Philip H. Dybvig
Washington University in Saint Louis
March, 2005
This is a closed-book examination. Answer all questions as directed. Mark your answers directly on the examination. There are no trick questions on the exam. There are some formulas from the course (including some you will not need) at the end of the exam. All cash flows and interest rates are annual. Good luck!
A. General Concepts Short Anwer: 20 points (Answer each question in no more than two sentences of ordinary length.)
They fall.
The forward rate should typically fall by less than 1%, because current news has less impact on the future than on the present.
The main use of a cap is to limit the risk of rising rates when borrowing at a floating rate.
Rising rates implies later cash flows are relatively less important so that duration falls.
Fallout is lower when rates rise because higher rates make it less attractive to find a new loan elsewhere.
Today we can buy or sell a riskless claim paying $100 a year from now for $75. Or, we can buy a self-amortizing claim paying $100 one year out and $100 two years out for $140.
The one-year discount factor is given by the short bond: 75 D(0,1) = --- = 0.75. 100 The two-year discount factor is given by taking opposite positions in the one-year and two-year bonds. The net cash flow up-front is 140 - 75 = 65, the net cash flow one-year out is 0, and the net cash flow two years out is 100. Therefore, 65 D(0,2) = --- = 0.65. 100
As always, the one-year par coupon yield is the same as the one-year discount yield, which is 100 z(0,1) = --- - 1 = 33 1/3% 75 The two-year coupon yield can be given by the formula 1 - D(0,2) 1 - 0.65 0.35 c(0,2) = --------------- = ----------- = ---- = 25%, D(0,1) + D(0,2) 0.75 + 0.65 1.40 or we note that going long 1.25 2-year bonds and short 1 1-year bond gives net cash flows - $100, $25, and $125, which are the payments from a 2-year par-coupon bond yielding 25%.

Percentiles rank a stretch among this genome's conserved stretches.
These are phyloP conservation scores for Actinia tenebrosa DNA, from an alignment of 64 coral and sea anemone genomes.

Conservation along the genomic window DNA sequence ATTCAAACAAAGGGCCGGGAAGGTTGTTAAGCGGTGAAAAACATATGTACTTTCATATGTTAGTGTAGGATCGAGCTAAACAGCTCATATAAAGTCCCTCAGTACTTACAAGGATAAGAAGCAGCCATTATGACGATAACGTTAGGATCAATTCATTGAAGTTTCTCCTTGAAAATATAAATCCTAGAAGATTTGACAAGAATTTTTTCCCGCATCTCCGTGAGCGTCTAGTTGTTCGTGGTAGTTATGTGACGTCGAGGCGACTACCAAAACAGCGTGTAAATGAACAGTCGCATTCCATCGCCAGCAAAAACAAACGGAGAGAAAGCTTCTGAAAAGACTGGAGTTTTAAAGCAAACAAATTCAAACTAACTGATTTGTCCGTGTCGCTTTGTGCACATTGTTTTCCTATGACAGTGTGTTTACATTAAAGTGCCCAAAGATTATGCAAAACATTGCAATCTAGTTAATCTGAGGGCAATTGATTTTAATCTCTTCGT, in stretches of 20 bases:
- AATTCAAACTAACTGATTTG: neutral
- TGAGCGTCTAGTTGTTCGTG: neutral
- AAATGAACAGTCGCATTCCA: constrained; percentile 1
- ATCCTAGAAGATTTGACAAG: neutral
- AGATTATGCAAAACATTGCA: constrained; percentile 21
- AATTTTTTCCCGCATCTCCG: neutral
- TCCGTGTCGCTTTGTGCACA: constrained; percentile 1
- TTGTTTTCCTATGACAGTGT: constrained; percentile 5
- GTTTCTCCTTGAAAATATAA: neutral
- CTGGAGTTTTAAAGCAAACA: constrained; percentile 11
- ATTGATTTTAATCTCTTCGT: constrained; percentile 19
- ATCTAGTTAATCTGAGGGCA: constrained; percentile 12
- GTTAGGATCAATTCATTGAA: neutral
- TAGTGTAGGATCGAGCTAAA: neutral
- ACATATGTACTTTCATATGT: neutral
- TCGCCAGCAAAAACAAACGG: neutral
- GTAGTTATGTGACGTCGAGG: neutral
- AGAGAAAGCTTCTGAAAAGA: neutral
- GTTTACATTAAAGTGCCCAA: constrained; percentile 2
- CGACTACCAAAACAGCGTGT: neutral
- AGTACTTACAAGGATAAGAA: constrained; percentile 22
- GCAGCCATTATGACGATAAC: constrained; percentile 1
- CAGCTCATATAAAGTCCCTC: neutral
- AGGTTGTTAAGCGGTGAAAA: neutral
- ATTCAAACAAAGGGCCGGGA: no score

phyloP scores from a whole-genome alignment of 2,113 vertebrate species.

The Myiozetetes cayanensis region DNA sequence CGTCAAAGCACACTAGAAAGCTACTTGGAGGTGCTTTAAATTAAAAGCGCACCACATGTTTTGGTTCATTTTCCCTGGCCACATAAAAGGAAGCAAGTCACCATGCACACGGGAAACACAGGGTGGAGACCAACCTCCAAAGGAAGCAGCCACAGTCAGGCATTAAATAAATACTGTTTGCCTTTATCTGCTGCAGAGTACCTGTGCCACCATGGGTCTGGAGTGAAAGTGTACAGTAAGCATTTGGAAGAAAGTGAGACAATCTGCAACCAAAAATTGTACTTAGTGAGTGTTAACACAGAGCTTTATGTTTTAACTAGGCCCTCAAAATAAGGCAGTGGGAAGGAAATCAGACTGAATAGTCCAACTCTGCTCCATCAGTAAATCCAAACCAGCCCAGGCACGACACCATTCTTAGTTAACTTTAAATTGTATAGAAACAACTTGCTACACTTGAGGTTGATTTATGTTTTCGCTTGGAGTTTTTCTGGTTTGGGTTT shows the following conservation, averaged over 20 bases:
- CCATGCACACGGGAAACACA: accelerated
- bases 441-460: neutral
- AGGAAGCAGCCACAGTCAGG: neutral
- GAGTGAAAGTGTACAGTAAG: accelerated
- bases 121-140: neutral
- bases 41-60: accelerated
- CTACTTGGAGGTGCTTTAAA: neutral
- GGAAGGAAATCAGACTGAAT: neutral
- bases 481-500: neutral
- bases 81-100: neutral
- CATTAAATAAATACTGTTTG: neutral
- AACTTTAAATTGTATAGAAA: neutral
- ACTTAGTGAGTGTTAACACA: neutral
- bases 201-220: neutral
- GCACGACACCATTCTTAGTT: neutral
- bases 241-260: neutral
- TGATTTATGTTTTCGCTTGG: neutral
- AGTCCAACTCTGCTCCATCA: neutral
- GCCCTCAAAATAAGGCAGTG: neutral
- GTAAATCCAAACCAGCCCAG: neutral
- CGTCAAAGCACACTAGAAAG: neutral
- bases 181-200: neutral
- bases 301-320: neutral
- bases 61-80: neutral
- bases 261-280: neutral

Go long $100 worth of the par coupon bond yielding 30%, short 1.25 self-amortizing bonds, and long one short zero-coupon bond. The cash flows are: 0 1 2 -100 30 130 175 -125 -125 -75 100 0 ----- ----- ----- 0 5 5 Other arbs are possible, depending on when you want the cash out.
A pension liability consists of three cash flows: $625 million 5 years out, $800 million 10 years out, and $250 million 15 years out. The liability is funded by a single asset, a pure discount bond maturing in 10 years. The market value of the pension asset equals the market value of the liability, that is, the pension is fully funded in economic terms.
0.8 x 625 + 0.5 x 800 + 0.4 x 250 = 500 + 400 + 100 = $1,000 million = $1 billion By assumption this is also the market value of the asset.
liability: 500 400 100 ---- 5 + ---- 10 + ---- 15 = 2.5 + 4 + 1.5 = 8 years 1000 1000 1000 asset: 1000 ---- 10 = 10 years 1000
The asset has a longer duration so it is more sensitive to interest rate risk. Therefore, the duration measure predicts that a rise in interest rates will cause the market value of the asset to fall more than the market value of the liability.
Assume that the interest rate starts at 4% and in each period and either increases by 2% or decreases by 2% (from 4% up to 6% or down to 2% would be the first move). The risk-neutral probabilities of ups and downs are all 1/2.
This is a one-period discount bond with face of $100 and an interest rate equal to the initial rate of 4%. Therefore, the price is 100 ---- ~ $96.15 1.04
interest tree: 8% / 6% / \ 4% 4% \ / 2% \ 0% discount bond price: 100 / 94.34 / \ 92.49 100 \ / 98.04 \ 100
cash flows: 30 / 10 / \ 0 0 \ / -10 \ -30 price (pre-cash flow) 30 / 24.151 / \ -0.267 0 \ / -24.706 \ -30 calculations: 10 + (30 + 0)/2/1.06 = 24.151 -10 + (0 - 30)/2/1.02 = -24.706 (24.151 - 24.706)/2/1.04 = -.267